My daughter is preteen. It's been building up for a few days, the bad mood, the surliness, the crying at the drop of a hat, the fury at anything and everything, most especially her mother. Tonight, some of the things she said had me mentally filing them to share with my sister and another friend with a preteen daughter, for example: "Don't say 'Good'! I can't stand it when you say that!!" and "Don't tell me to reread it! I was going to reread it" after she deliberately mumbled a phrase and she hadn't reread the last phrase she deliberately mumbled last time without prodding. etc etc.
The line from the Princess Bride kept going through my mind: Never go against a Sicilian when death is on the line! Hahahahahahaha.. until he keels over.
But I substituted: Never do Chumash with a preteen daughter when she is hormonal! Hahahahahahaha.. and then I keel over.
Last week I felt we were speaking too sharply to each other. This mostly comes up during Chumash because we (thankfully) aren't in much conflict at other times during the day. I told her on Shabbos that I felt like I wanted to try to react better. Most of our conflicts last week ended up like this:
Me: Stop screaming.
Her: I should stop screaming?! You're the one screaming!
Me: I'm only screaming because you screamed at me first!
Her: I didn't scream first! You're the one who screamed first!
I figured that since we always end up arguing over who started screaming first, maybe I should just try to control my powerful negative reaction when I *perceive* that I'm being screamed at, and maybe if I'm nicer, we won't explode. I shared that with her on Shabbos, and she appreciated it.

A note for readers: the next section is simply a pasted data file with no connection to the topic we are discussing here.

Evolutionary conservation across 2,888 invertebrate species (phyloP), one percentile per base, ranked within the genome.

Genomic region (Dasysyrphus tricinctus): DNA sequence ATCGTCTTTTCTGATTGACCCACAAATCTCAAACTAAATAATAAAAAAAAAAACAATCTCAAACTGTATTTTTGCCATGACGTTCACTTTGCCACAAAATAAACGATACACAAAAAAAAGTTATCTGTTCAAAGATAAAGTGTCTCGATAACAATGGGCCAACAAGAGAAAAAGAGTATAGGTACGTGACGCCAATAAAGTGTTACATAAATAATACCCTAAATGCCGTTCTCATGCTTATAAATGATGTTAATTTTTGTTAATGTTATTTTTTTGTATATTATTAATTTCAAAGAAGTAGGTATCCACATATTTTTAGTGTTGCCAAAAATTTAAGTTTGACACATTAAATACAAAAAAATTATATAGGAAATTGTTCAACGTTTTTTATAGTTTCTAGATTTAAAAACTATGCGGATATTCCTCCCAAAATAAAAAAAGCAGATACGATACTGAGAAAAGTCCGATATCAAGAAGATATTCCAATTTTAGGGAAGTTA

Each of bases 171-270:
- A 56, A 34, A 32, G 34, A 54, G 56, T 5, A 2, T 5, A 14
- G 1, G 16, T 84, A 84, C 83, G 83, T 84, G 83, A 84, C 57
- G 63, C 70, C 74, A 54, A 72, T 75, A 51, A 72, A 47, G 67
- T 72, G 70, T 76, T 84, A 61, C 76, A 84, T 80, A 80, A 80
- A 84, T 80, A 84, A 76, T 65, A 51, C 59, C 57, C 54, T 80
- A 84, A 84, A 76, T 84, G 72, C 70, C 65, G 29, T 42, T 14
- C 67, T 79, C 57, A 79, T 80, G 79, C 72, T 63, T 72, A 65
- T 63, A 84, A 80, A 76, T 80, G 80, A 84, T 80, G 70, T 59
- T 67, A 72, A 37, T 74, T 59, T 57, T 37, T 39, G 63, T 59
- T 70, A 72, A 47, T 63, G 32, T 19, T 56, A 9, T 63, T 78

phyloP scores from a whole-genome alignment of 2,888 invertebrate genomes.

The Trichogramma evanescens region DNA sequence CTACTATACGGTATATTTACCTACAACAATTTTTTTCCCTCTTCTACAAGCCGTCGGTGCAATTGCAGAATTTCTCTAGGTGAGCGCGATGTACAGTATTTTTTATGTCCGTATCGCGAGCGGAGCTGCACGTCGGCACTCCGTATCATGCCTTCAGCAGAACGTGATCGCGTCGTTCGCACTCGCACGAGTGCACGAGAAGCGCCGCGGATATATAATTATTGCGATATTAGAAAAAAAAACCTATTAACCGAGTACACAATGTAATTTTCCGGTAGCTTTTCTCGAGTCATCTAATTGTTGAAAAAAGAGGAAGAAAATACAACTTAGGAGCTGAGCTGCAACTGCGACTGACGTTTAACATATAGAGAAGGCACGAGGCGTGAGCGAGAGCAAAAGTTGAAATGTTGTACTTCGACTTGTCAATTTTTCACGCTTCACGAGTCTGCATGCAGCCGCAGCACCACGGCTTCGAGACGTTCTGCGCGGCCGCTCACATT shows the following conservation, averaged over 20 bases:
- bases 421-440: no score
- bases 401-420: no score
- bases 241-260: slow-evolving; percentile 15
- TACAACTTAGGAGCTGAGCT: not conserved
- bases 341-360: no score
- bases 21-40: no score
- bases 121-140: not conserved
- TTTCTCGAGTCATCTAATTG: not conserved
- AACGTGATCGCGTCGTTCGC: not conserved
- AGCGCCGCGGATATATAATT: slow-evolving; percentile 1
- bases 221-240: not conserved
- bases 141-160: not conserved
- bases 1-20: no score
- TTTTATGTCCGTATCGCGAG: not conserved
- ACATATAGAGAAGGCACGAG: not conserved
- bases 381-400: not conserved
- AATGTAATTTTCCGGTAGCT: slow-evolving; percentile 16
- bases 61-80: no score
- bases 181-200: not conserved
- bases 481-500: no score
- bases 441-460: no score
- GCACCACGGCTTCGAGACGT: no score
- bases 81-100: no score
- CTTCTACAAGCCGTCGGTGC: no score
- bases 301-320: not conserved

This evening, every time her tone got obnoxious, I reminded myself inside my head that I was going to be pleasant when she was obnoxious. I think I did this 6 or 7 times. (At one point, I said to her, "You are screaming at me." And she said, "I'm not screaming. I think you think screaming is louder than I think it is." And I was thinking at the exact moment she then said: "Actually, you think my screaming is louder than I think it is, and I think your screaming is louder than you think it is. So we actually both think screaming is exactly equal, but reversed." Yes!!! A moment of rare accord.)
Also, I decided to do a rashi tonight. She asked why she has to do rashi. I asked her to tell me. Seeing as we have this conversation every time I ask her to do rashi. She
I think she did a pretty decent job translating. I'm still a little disturbed that we are using rashi with nekudos and I don't know how she would be at rashi without nekudos, which is really what I'd like her to be able to read. But hopefully with more familiarity will come fluency.
I was pretty irritated by the end and, while I did manage to hold onto my Zen (mostly), I think this whole thing was a valuable experience for us.
While it's not delightful to interact with each other when she is in a bad mood, this gives us a lot of practice working on our self control and conflict resolution. It's an opportunity for me to model kindness in the face of provocation. It's an opportunity for her to restrain herself to snarling instead of a full-blown freak out. We are trying to be respectful of each other while we are both extremely irritated. It is during the crucible of these moments that I find my better self (after sometimes also finding my most hideous self) and refine my patience and my character. It is these moments that will be some of my daughter's most valuable lessons.
It is not pleasant to homeschool through these times. But when you ask me, how do I homeschool and teach and discipline when my children are obnoxious and difficult and horrid? The answer is, I'm glad I do.
Luckily, I also get a lot of "do-overs" when I don't handle things as well as I'd like to. Tomorrow will be another night.
Oh, wait. We still have math.